As Advertised on eBay

Practitioners use auction site to gain visibility, drive Web traffic.

April 1, 2005

Depending on your perspective, eBay is either a glorified flea market or a revolution in resale. Some real estate practitioners are taking the latter view, using the auction site’s reach to supplement their presence at and their personal and company Web sites.

eBay says it reaches 56.1 million active users. The obvious drawback: A vast majority of those users aren’t in the real estate market. But to reach those who are, eBay is a tool—like direct mail or news-paper advertising—that some practitioners are using to market listings, drive traffic to their Web sites, and attract new prospects.

“As a result of our exposure on eBay, we can attribute two sales, one listing, approximately three good prospects per month, and about 700 visitors per day to our Web site,” says Christopher Walker, e-PRO®, vice president of Mission Grove Realty in Hemet, Calif. His company started advertising properties on eBay in 2003. He says that 80 percent of his business comes from various online efforts, but he also does traditional print advertising.

An electronic billboard

eBay ( is well-known as an auction spot for everything from teacups to hubcaps. Less known is the eBay Real Estate section (, where single-family homes, commercial buildings, land, and vacation rentals are advertised and auctioned.

The site targets FSBOs. But real estate practitioners who use eBay say they aren’t bothered by eBay’s appeal to those with a do-it-yourself mentality. For one thing, it’s not easy to actually sell real estate through the site. eBay explicitly states that its property auctions are nonbinding. There’s also still a perception by many that eBay is a less-than-secure place to conduct business.

Several practitioners interviewed say adding eBay to their online marketing mix is like buying a giant billboard on a high-traffic stretch of the information superhighway.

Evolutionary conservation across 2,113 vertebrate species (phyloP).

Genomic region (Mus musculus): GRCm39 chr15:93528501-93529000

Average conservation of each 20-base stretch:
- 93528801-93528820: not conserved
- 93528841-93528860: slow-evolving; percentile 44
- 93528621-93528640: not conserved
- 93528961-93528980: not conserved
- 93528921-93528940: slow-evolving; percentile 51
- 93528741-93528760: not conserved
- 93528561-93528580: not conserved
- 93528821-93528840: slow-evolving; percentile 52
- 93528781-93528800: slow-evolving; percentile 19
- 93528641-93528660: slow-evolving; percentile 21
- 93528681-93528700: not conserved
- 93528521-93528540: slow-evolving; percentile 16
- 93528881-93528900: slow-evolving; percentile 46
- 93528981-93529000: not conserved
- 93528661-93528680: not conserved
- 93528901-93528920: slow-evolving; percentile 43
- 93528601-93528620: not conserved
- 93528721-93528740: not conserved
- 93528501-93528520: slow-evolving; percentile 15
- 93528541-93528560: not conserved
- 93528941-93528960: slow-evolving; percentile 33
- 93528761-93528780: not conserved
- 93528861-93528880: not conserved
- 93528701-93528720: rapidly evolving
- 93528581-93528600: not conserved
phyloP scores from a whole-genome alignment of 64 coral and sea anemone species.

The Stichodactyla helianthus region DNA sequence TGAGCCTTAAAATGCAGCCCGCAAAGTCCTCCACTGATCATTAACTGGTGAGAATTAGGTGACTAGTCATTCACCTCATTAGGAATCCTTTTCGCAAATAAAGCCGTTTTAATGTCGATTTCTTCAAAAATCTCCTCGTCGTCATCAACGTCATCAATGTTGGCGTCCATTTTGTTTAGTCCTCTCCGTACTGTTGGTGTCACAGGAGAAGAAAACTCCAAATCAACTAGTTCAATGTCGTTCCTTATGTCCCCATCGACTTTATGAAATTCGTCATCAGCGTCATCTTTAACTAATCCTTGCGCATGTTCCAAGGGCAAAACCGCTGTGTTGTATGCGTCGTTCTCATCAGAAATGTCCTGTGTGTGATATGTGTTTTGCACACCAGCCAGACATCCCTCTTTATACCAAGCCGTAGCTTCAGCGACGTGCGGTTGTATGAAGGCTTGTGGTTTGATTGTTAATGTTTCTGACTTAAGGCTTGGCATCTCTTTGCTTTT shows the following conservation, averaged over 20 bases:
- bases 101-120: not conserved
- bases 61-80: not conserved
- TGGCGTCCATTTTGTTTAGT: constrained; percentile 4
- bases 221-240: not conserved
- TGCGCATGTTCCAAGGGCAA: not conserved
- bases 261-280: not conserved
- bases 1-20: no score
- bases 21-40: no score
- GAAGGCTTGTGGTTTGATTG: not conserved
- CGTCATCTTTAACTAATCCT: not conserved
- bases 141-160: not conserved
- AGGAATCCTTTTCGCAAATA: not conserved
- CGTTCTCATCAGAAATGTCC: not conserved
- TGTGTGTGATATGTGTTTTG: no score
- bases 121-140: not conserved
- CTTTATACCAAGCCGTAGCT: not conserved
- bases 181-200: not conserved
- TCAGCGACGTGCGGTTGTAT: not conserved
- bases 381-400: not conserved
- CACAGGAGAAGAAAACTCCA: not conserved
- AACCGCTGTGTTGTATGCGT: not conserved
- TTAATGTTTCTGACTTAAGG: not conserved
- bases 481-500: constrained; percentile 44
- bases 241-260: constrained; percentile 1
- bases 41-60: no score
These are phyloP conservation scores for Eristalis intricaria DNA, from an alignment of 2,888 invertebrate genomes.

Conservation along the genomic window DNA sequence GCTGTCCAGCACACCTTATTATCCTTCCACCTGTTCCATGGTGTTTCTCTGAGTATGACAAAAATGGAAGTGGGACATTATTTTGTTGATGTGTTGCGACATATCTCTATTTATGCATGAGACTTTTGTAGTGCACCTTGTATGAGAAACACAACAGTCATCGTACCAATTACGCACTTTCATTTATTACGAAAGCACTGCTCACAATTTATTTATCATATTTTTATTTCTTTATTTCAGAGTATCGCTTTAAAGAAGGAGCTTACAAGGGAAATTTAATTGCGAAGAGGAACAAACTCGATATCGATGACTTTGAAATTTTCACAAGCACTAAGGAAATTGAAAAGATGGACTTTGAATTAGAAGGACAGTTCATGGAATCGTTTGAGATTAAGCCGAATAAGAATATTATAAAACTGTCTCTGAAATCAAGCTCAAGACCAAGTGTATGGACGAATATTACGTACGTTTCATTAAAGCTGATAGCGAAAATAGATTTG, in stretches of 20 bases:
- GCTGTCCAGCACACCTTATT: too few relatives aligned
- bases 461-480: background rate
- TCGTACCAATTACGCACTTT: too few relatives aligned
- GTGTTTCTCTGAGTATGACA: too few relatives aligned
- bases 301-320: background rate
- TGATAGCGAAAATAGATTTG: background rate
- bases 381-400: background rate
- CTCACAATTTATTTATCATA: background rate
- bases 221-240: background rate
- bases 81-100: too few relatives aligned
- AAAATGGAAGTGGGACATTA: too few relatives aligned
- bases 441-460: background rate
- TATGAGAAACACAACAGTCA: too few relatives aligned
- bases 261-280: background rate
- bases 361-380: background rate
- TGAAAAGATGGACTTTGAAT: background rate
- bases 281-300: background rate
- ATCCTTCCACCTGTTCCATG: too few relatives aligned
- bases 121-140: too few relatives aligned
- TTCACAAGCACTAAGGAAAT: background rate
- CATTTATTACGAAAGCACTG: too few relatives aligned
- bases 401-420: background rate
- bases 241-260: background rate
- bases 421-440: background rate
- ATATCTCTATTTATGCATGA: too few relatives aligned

Those practitioners say they typically forgo the auction route and opt for eBay ads. eBay charges $150 for a 30-day real estate ad and $300 for a 90-day ad. Adding pictures and changing copy can increase the cost.

“An enormous amount of traffic goes through that site, and you just can’t overlook that,” Walker says.

Finding a needle in a haystack

Anjelina Belakovskaia, a new salesperson with Long Realty Co. in Tucson, Ariz., convinced a listing agent in her company to create an eBay ad for a 31,000-square-foot, $13.5 million estate.

The property includes state-of-the-art technology and is set on 10 acres in the Catalina Mountains. Belakovskaia felt it was so unusual that it needed broad exposure. “The eventual buyer will very likely be someone outside of Tucson,” she says. “I felt the listing needed to be seen by an international audience.”

In less than four weeks, the ad received 23,927 hits and has brought one showing. And because Belakovskaia is new in the business, the ad—which lists her as the contact person and includes a link to her Web site—is helping her establish a presence, she says.